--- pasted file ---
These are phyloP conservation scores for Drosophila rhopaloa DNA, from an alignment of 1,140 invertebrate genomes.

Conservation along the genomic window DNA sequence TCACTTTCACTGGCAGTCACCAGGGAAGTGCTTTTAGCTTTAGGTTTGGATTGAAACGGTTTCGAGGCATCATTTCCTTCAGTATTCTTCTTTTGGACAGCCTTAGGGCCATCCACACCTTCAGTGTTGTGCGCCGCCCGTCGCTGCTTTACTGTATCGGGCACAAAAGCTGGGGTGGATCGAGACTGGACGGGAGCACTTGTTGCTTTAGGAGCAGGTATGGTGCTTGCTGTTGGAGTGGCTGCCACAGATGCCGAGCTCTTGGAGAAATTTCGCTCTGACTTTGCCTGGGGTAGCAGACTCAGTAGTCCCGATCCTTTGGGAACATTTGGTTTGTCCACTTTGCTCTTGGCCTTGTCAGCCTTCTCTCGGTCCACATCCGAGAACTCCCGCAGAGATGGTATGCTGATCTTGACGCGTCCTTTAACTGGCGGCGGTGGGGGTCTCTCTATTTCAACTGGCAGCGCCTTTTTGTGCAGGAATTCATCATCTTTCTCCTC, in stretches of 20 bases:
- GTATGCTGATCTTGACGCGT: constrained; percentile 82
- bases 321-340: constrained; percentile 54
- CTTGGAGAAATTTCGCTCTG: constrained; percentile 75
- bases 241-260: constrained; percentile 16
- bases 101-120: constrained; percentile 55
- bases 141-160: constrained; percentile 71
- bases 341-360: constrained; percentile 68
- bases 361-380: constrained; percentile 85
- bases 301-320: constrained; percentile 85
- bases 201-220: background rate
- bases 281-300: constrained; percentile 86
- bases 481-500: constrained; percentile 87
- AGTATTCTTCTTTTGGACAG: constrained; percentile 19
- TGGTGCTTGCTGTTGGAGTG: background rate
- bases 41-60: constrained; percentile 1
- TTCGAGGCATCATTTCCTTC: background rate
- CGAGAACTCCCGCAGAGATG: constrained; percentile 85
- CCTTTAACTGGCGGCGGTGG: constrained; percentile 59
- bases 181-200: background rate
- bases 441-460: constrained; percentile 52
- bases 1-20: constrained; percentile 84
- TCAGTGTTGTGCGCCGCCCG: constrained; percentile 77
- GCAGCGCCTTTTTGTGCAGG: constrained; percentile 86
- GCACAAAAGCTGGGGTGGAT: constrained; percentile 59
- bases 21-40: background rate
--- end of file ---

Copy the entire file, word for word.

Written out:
These are phyloP conservation scores for Drosophila rhopaloa DNA, from an alignment of 1,140 invertebrate genomes.

Conservation along the genomic window DNA sequence TCACTTTCACTGGCAGTCACCAGGGAAGTGCTTTTAGCTTTAGGTTTGGATTGAAACGGTTTCGAGGCATCATTTCCTTCAGTATTCTTCTTTTGGACAGCCTTAGGGCCATCCACACCTTCAGTGTTGTGCGCCGCCCGTCGCTGCTTTACTGTATCGGGCACAAAAGCTGGGGTGGATCGAGACTGGACGGGAGCACTTGTTGCTTTAGGAGCAGGTATGGTGCTTGCTGTTGGAGTGGCTGCCACAGATGCCGAGCTCTTGGAGAAATTTCGCTCTGACTTTGCCTGGGGTAGCAGACTCAGTAGTCCCGATCCTTTGGGAACATTTGGTTTGTCCACTTTGCTCTTGGCCTTGTCAGCCTTCTCTCGGTCCACATCCGAGAACTCCCGCAGAGATGGTATGCTGATCTTGACGCGTCCTTTAACTGGCGGCGGTGGGGGTCTCTCTATTTCAACTGGCAGCGCCTTTTTGTGCAGGAATTCATCATCTTTCTCCTC, in stretches of 20 bases:
- GTATGCTGATCTTGACGCGT: constrained; percentile 82
- bases 321-340: constrained; percentile 54
- CTTGGAGAAATTTCGCTCTG: constrained; percentile 75
- bases 241-260: constrained; percentile 16
- bases 101-120: constrained; percentile 55
- bases 141-160: constrained; percentile 71
- bases 341-360: constrained; percentile 68
- bases 361-380: constrained; percentile 85
- bases 301-320: constrained; percentile 85
- bases 201-220: background rate
- bases 281-300: constrained; percentile 86
- bases 481-500: constrained; percentile 87
- AGTATTCTTCTTTTGGACAG: constrained; percentile 19
- TGGTGCTTGCTGTTGGAGTG: background rate
- bases 41-60: constrained; percentile 1
- TTCGAGGCATCATTTCCTTC: background rate
- CGAGAACTCCCGCAGAGATG: constrained; percentile 85
- CCTTTAACTGGCGGCGGTGG: constrained; percentile 59
- bases 181-200: background rate
- bases 441-460: constrained; percentile 52
- bases 1-20: constrained; percentile 84
- TCAGTGTTGTGCGCCGCCCG: constrained; percentile 77
- GCAGCGCCTTTTTGTGCAGG: constrained; percentile 86
- GCACAAAAGCTGGGGTGGAT: constrained; percentile 59
- bases 21-40: background rate